But, on that day, everything would change. Caleb was on the side, just watching as his friends raced and made weird sounds. "C'mon Caleb, go off the ramp! Pop a wheelie, do something!" they told him. By now, I was about half way there, barely listening on the conversation. Mason and Max were very good at peer pressuring, especially when it comes to my little brother. I suppose the many times Caleb and I have talked privately haven't made very good impressions. He reluctantly put one foot on his scooter, then pushed off with all his might.
He was flying down the street heading straight for the ramp. I could feel my own feet begin to quicken their pace; apparently it was a natural reflex for me to act upon my brother's actions that I took as a risk. Even when I broke into a fast jog, Caleb was still faster. I could see how the acceleration was making his blonde hair wing to the sides of his head.
"Caleb!" I yelled, trying to get his attention. I was too late; he gave his final kick to go at top speed and he soared off the ramp. My heart was beating so fast that I thought it would jump out of my chest.
My eyes shut closed as I waited for the cries of pain, but they never came. Instead I heard a Clunk as the wheels of his scooter hit the hard asphalt of the road. I let out a sigh of relief. Alright, I suppose I was a little over protective of Caleb, and discredited him for his mad scooter skills, but he was my only brother; my only Caleb that I was able to care for and help when things got tough. I almost hate thinking about him because it only brings back the tears and exhaustion.
Mason and Max cheered. Anger was bubbling inside of me. I was tempted to go over to them and smack their hands like little four year olds. But, I tried my hardest to keep my cool and not overreact. As I caught Caleb's eye, I could tell that he was sort of relieved. It was always obvious when he'd had enough of the obnoxious behavior from the two other boys. "Time to come in for dinner." I said.
"Claire! Why can't you learn to have fun? Hey Caleb, let's keep playing. You can wait a few more minutes can't you?" Max said.
Immediately I looked over to my brother to see his reaction. I could easily tell that he wanted to leave, but didn't want to disappoint his friends. You see, Caleb has a warm heart, and doesn't like to hurt feelings. He wants to please and make everyone happy. In some ways, it's a good thing, but in other ways, it could bring some consequences.
I slowly shook my head slightly. I had a feeling that it wasn't a good idea to stay outside when it was dark, cold, and just downright eerie. I felt as though I was involved with a gang. Mason and Max were glaring at Caleb just as I was. Basically I was in a battle to get my brother home, to safety, where nothing could hurt him.
Of course, I lost that fight. Mason and Max's stare was more intense and intimidating than mine, and they managed to cloud up Caleb's thoughts with what was wrong; what was risky. "Um-I guess I can stay out for a couple more minutes. Claire, will you go tell Mom that I'll be inside soon?" he said.
"Caleb, I really think you should come in and eat. Seriously, your food's getting cold, and-" But I was cut off by a weird rustling sound coming from the dark shadows of the fields just behind my brother, Max, and Mason.
My heart was beginning to pound. I was afraid of what the two wild boys were going to do. When Caleb looked in my direction, I motioned for him to come on home. His friends were distracted so it was the perfect time to run away.
But he was too slow. Max whipped back around; there was a look in his eye that told me all about the crazy thoughts running through his mind. "Let's go see what that was!" Max spun and nodded his head in agreement.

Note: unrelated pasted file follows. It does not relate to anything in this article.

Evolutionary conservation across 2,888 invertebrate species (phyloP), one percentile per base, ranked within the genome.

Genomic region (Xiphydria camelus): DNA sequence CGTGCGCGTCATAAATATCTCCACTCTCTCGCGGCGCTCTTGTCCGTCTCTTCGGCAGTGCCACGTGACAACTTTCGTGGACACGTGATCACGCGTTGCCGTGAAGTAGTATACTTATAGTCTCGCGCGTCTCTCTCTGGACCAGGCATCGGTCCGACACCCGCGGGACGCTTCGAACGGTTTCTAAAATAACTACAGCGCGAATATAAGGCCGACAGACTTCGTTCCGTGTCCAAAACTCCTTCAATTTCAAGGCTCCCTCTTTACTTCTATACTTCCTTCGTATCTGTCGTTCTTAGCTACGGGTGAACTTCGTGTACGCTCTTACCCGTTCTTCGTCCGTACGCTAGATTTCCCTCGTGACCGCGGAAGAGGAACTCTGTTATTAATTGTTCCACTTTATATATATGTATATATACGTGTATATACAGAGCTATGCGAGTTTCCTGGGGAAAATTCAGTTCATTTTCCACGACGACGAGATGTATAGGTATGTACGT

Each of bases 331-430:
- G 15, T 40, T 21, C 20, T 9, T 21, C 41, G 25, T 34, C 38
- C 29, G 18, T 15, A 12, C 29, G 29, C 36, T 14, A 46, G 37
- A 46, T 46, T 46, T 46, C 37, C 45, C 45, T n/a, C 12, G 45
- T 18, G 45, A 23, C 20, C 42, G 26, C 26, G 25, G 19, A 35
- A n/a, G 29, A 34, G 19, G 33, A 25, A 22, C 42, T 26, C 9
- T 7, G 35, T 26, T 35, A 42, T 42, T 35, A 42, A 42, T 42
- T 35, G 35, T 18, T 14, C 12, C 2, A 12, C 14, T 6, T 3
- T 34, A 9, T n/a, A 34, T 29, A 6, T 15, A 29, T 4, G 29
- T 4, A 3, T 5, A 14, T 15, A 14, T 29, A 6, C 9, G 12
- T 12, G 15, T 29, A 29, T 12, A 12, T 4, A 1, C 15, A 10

"No way! It's dark over there! What if there's a wild animal? Or, some guy with a gun?" I placed my body protectively in front of my brother's. There was a street across from ours that was literally the home to a bunch of bad people. I don't know what it is about that side of field, but it's filled with danger. There have been murders, rapes, houses burned down, robberies; pretty much anything you can think of that's considered to be unsafe. I didn't like that place.
Mason looked back as if to check and see if there really was a guy with a weapon. "Oh, there's nothing bad over there. We're just going to have a little peak at those bushes. What if it was a fox or a raccoon? Those are pretty cool! I've never seen any of them before."
I rolled my eyes. "Again, dangerous animals! Just let it go, alright?" I turned back to Caleb who was standing quietly and patiently behind me. "C'mon, let's go home already."
As I was beginning to turn around, however, Max tried to convince Caleb to stay. "Please? It'll only take two seconds! It'll be fun!" There was something about Max that made it hard to refuse him. I've noticed it many times before. Every time he gets hurt, and blames it on Mason, he gets all the sympathy and isn't blamed for a thing. Every time he wants something, he gets it in the best shape/form possible.
And it was having its effect on Caleb.
Without even mentioning a word, my little brother slowly began to follow Max and Mason into the darkness of the field. I didn't even notice it until it struck me that there weren't any annoying boys by my side. When I turned, I'm pretty sure my heart skipped a beat or two.
Caleb was nowhere in sight.
I immediately broke into a sprint through the eerie shadows. I couldn't hear anything, for the beating in my ears was so intense. I couldn't scream, for my throat was clumping up. I could barely even run, for my legs were slowly turning into rubber.
I was finally in the middle of the field where I could put the senses that I had to the best of their ability to find my little brother, but it was too dark to see a thing. No matter where I looked, it always seemed as though there was something moving in the corner of my eye. It was hard to imagine Caleb with two immature little boys roaming this eerie setting. I didn't want to move any further into the night and I definitely didn't want to move any closer to the other street.
However, as I was making my final round through the field in search of my brother, I heard it; what I had been afraid of this entire time.